Viral immunity; pathogenesis
Cardiovascular Systems Biology through High-resolution Mass Spectrometry-based Comparative Proteomics and Metabolomics
To define the role of viral infections in the initiation and disease activity of asthma, and to identify interactions between host and viral factors that determine the severity of respiratory illnesses
Placental and endometrial biology, the maternal-fetal interface in health and disease, nonhuman primate embryology and genetic modification for human disease models.
The Gumperz lab studies human innate T lymphocytes, with a particular focus on a subset called Natural Killer T (NKT) cells. NKT cells are able to affect the functions of many other types of immune cells, and in so doing they can markedly influence the outcome of immune responses. Because of this, and because they are activated by conserved antigens, NKT cells are of interest as a human lymphocyte population that could be harnessed clinically for immunotherapeutic strategies.
What interests us about NKT cells is that they can become activated by self lipids, which means that they can perform functions even when there is no infectious challenge, and they can amplify immune responses without requiring the presence of a specific foreign antigen. One of the central questions my lab is addressing is to understand how this autoreactivity contributes to inflammatory responses and immune regulation. We are investigating these questions at the molecular and cellular levels, and also in the context of larger immunological processes such as graft-vs-host disease that occurs after transplantation of hematopoietic stem cells, and immune responses during Epstein-Barr virus infection.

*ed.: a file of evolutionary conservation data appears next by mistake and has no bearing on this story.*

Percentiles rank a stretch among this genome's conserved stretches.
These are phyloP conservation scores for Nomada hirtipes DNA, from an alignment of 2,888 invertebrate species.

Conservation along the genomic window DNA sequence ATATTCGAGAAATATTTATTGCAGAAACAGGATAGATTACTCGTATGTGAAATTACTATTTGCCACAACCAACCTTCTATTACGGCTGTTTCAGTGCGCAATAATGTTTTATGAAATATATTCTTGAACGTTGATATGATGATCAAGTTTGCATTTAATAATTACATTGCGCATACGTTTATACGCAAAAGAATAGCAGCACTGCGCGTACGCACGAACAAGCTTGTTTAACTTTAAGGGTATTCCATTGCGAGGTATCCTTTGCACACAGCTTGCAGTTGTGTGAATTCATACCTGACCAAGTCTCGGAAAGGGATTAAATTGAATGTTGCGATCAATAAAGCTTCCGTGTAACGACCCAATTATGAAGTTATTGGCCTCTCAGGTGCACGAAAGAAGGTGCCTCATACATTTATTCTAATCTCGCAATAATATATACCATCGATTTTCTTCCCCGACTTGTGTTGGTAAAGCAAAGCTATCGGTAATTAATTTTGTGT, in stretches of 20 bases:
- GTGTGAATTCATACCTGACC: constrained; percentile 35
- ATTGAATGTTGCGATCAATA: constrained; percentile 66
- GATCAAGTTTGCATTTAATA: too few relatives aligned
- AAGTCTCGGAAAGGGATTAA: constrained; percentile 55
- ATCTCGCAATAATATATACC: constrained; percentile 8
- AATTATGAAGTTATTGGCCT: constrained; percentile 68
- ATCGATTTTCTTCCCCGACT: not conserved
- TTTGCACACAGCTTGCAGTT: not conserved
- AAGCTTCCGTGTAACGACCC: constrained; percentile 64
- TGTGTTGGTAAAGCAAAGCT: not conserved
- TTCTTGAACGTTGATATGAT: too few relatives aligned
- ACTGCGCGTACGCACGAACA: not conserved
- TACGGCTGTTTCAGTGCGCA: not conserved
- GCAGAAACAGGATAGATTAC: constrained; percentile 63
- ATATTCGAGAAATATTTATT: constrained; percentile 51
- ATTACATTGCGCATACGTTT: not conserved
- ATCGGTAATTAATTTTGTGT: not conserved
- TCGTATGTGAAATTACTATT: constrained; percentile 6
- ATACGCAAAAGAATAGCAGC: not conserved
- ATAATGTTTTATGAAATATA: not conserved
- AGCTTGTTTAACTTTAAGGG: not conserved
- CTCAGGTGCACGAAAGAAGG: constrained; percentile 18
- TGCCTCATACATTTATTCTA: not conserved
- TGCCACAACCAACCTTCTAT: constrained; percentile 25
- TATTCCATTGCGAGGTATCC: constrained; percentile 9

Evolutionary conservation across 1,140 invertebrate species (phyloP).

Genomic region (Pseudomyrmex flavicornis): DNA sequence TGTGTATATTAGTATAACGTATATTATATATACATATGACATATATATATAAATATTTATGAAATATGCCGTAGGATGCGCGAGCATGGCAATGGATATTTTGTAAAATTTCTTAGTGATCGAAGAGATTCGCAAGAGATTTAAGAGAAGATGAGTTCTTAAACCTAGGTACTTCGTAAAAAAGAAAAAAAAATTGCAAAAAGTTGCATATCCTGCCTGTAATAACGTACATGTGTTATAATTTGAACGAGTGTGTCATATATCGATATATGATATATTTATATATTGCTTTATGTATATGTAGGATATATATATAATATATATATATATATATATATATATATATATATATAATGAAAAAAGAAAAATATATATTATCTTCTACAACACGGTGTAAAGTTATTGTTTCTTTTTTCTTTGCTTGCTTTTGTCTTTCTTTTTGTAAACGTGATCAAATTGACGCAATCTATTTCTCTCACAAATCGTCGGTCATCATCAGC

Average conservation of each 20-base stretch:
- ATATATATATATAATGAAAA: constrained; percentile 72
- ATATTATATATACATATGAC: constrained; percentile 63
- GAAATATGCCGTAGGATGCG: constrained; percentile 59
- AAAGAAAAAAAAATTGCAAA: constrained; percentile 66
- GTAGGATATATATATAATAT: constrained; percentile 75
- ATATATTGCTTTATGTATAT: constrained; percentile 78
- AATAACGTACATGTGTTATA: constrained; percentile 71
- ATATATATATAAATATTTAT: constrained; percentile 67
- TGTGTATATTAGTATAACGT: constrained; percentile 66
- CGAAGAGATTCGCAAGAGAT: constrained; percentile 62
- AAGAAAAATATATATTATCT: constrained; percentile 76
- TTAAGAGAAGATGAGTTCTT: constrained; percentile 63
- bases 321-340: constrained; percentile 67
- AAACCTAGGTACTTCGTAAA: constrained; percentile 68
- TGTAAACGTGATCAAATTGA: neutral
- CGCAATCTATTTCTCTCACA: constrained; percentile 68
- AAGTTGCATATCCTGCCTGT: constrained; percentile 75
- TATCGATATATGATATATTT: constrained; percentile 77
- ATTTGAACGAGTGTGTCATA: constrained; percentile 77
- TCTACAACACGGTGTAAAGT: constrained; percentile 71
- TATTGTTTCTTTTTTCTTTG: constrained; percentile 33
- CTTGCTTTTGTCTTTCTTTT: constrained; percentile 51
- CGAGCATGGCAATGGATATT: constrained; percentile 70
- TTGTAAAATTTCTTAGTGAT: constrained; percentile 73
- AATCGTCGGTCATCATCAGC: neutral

Tumors are often heterogeneous with respect to many features. My research focuses on identifying sources of heterogeneity and determining how such heterogeneity impacts prevention and treatment. Novel concepts are being tested with a unique experimental platform consisting of recently developed animal models and state-of-the-art imaging. The results could potentially shift current paradigms in cancer biology.
Cell migration and chemotaxis, adhesive mechanisms that regulate cell migration and the role of integrin signaling